Dennis said the first step in his knee replacement progress was to find the best man to do his knee.  That man was OFC’s Dr. Kyle Swanson.   “I had never heard of River’s Edge,” Dennis said after he learned where the surgery would take place.

His was the last surgery of the day.  He said everything went smoothly and he had very personal care.

“There are people to mitigate the pain and make you feel better,” he said.  “They all have their own talents.  It was personal.  There was a real motivation to be part of the group.”

That motivation from the staff carried over to the care Dennis received.  “Some of this stuff you can’t teach,” he said of his care at River’s Edge.  “Everybody’s standing out.”

Dennis said River’s Edge is “a little jewel.”  From the patient rooms, the linens and the staff Dennis said his stay was very nice.

“They motivate you with care, kindness and information.”

When you were a kid did you run through your yard trying to catch butterflies?  It was such a joy to have a big, beautiful monarch perch on my hand, even if it was just for a second.

My kids don’t chase monarch butterflies in the yard because there are not that many around. Monarch numbers are falling because the plant on which monarchs lay their eggs and the caterpillars eat  – milkweed – is being eradicated from ditches and prairies and ag land because of pesticides and land development.

River’s Edge Hospital & Clinic is partnering with the Monarch Joint Venture, a group from the University of Minnesota, to create monarch habitats on the hospital campus and to encourage others in St. Peter to do the same.  The project is called Mission Monarch.

At River’s Edge we value care, collaboration, stewardship and integrity when it comes to the health and well-being of the people we care for.  Those values extend out to the community and that is one of the reasons why we are taking the steps to become good stewards in the conservation and restoration of the monarch population.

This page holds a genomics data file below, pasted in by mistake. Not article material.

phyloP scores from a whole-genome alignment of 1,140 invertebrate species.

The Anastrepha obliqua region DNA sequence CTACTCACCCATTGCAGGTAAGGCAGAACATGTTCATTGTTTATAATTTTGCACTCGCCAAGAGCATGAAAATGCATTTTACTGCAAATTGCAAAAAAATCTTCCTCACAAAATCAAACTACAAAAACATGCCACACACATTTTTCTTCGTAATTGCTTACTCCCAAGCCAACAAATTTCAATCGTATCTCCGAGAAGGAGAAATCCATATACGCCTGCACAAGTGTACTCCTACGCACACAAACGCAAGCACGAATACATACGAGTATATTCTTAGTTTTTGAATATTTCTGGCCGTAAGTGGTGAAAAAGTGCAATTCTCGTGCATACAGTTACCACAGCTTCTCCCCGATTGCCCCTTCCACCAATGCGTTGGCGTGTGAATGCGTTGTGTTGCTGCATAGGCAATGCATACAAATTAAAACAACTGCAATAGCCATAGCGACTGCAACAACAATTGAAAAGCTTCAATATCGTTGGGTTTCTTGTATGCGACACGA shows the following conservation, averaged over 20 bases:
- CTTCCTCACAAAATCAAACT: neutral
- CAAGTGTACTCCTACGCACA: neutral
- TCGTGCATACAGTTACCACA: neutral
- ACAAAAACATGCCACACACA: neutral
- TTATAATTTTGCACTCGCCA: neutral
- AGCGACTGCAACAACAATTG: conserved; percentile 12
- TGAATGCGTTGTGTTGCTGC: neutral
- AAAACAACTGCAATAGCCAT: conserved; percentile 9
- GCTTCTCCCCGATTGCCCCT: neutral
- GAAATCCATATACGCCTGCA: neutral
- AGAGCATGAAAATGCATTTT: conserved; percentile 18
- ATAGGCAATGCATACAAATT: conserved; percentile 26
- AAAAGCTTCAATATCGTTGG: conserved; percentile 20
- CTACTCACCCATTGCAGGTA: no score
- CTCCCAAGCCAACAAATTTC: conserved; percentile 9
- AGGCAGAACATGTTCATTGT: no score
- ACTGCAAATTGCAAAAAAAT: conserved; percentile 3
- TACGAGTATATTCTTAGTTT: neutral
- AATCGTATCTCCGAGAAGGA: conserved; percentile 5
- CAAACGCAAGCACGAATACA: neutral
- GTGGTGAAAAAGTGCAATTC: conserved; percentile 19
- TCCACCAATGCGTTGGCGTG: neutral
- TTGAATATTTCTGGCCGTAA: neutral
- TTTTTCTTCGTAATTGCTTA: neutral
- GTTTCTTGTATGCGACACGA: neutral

All of this starts with planting a few seeds.

A good monarch habitat should have milkweed plants along with other nectar plants that bloom from late spring in to fall.  Milkweed has gotten a bad rap the last few years because if it is not properly managed, it can be invasive.  Wendy Caldwell from the Monarch Joint Venture recommends 4-5 milkweed plants in the habitat area.

There are many varieties of milkweed but these are some of the best ones to plant in our area:

whorled milkweedWhorled milkweed – white to greenish flowers; plant in sandy, clayey or rocky soil.

 

swamp milkweedSwamp milkweed – bright pink flowers; river banks, flood plains of lakes, streams, ponds, marshes and other wetland prairie areas.

 

butterfly milkweedButterfly milkweed – bright orange flowers; best in pastures, prairies, roadsides, waste grounds.

 

sullivans milkweedSullivans or prairie milkweed – pinkish to purple flowers;  ideal for Minnesota, plant on prairies.

 

poke milkweedPoke milkweed – white flowers with lavender weep down; best along woodland edges and woodlands.

 

Add some nectar plants like blazing star (Liatris), coneflower or zinnias to the garden and you will see butterflies filling up for their migration back to Mexico.

So, where do you get milkweed?  Luckily Traverse Des Sioux Garden Center in St. Peter will have milkweed plants available in their store by May 1.  The plants will be growing in one gallon pots.

In the fall you can harvest the milkweed seeds to plant yourself or give to a friend.  Here’s how to harvest your own seeds:

  • Harvest in early fall
  • Get permission from landowner if harvesting pods from private land
  • Wear gloves! Milkweed sap can be harmful to your eyes
  • Seeds should be brown
  • To separate the seeds from the silks place in a clear container with a couple of coins. Cover then shake until the seeds are at the bottom and a fluff ball is on top.